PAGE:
Jakob Nielsen believes companies can save $5 million a year and achieve 1,000 percent ROI simply by making their intranets more effective. Excerpts from an interview in CIO Insight:
The search on individual Web sites or inside intranets is, typically, still bad. And it’s bad in all the different aspects of search. It’s usually not unified searchno one search can search everything. This is a particular intranet problem. Things are divided up into different knowledge bases, so you’ve got to know where to search, and if you need to know where to go to search, then that defeats the entire idea.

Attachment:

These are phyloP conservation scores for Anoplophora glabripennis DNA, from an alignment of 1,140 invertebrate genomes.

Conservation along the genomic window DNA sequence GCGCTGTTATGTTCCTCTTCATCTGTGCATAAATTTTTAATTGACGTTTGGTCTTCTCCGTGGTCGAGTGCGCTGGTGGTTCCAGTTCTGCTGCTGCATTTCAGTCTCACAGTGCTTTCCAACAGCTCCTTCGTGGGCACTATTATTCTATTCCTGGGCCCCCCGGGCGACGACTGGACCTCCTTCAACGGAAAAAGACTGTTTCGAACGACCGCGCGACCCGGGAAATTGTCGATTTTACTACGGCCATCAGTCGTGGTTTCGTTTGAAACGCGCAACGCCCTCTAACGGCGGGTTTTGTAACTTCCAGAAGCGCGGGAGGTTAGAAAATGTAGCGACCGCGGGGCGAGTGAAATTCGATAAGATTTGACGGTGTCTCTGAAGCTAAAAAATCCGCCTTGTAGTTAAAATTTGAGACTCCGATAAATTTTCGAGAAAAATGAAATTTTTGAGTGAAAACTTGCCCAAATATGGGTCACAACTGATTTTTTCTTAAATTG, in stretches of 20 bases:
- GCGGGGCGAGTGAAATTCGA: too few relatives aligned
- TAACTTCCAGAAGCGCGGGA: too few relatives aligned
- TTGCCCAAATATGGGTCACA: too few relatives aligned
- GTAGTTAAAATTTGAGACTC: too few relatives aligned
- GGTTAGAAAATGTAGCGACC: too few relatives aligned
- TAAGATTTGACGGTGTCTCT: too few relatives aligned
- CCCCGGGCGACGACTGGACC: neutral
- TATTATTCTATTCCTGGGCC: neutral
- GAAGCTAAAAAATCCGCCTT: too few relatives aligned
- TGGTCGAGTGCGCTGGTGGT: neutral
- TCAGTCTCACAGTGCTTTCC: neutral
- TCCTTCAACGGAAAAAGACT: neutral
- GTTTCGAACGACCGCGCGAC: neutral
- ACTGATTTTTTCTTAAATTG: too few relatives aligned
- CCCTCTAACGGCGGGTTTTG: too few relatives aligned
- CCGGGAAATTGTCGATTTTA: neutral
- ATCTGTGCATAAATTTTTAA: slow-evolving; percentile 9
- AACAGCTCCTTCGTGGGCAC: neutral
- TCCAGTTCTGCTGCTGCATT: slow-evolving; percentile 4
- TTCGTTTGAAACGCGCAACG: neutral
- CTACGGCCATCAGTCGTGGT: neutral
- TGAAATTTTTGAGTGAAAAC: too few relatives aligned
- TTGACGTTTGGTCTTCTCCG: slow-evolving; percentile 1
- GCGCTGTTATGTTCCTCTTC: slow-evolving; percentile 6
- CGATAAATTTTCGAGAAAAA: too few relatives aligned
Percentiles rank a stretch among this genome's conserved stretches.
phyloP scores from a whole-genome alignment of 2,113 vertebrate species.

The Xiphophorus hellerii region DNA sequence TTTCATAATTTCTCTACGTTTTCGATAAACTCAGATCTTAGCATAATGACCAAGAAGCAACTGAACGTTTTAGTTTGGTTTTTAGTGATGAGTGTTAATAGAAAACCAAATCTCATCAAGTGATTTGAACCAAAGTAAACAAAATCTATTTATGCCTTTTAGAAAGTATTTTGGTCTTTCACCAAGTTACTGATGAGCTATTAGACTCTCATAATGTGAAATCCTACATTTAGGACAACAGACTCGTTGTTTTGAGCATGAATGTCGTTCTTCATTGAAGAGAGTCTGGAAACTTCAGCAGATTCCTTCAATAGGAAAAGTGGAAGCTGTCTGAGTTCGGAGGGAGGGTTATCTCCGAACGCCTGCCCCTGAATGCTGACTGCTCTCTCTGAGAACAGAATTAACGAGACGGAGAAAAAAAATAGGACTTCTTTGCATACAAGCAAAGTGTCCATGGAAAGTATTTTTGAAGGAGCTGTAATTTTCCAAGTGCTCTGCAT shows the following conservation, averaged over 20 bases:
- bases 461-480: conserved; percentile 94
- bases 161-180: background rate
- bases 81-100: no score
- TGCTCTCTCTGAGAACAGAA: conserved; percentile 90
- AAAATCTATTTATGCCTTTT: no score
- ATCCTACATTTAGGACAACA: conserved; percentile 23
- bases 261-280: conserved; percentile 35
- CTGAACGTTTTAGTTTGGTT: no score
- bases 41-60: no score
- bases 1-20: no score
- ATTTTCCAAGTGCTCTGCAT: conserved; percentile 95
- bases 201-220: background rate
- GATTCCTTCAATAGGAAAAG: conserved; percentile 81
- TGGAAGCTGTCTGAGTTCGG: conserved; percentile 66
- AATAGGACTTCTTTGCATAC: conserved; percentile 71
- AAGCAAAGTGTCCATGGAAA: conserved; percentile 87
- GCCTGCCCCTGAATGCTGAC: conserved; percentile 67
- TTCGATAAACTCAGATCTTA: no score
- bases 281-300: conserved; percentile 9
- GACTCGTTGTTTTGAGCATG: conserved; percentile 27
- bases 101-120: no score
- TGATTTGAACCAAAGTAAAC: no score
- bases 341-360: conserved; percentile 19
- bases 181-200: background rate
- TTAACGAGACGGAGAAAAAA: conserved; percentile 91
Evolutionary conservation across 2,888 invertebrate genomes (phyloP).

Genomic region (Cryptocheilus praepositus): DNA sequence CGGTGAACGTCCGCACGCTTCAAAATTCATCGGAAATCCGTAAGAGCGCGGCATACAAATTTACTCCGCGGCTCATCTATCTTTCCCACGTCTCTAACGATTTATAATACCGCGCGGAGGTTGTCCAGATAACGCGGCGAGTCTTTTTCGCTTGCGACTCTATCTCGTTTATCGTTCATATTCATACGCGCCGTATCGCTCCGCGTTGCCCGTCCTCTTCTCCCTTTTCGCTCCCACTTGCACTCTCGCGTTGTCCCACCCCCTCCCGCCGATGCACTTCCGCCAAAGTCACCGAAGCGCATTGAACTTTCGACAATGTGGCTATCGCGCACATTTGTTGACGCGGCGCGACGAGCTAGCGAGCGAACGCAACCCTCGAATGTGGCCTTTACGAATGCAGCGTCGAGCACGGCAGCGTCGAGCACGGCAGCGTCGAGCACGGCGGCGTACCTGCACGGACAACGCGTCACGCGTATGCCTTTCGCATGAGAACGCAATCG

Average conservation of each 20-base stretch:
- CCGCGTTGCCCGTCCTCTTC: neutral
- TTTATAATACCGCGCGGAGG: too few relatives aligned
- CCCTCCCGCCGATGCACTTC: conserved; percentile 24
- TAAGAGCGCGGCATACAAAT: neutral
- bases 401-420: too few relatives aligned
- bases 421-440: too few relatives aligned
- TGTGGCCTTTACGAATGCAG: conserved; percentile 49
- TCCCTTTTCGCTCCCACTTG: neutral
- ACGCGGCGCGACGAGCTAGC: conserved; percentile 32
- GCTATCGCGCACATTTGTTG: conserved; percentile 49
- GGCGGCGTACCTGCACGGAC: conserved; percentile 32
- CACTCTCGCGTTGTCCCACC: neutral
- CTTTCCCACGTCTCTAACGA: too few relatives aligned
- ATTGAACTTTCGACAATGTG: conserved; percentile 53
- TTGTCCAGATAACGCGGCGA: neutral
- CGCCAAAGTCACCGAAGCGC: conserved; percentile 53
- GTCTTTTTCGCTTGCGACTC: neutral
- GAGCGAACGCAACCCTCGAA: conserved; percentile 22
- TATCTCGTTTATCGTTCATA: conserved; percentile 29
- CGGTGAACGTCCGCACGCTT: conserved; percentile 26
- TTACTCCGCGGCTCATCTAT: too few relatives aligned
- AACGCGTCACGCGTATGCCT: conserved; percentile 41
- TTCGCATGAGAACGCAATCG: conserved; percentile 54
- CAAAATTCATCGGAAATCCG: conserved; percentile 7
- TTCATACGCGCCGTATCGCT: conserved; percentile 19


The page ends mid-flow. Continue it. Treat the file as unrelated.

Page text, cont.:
The other problem about search is the content, which is to say the individual pages, or units of information, are typically poorly described in terms of things like the headline and the summaries, which is all people have to choose from when they get the search-results listing. So if there was just one thing we could fix on the Web, and for intranets as well, I would say let’s fix search; that’s still the number one single thing that’s causing people problems.
The second thing that’s causing the most problems is information architecture, which continues to be driven more by how the information is produced than by how it’s consumed. Intranets are usually divided up by which department does which things, as opposed to what tasks employees have, or which work activities people have.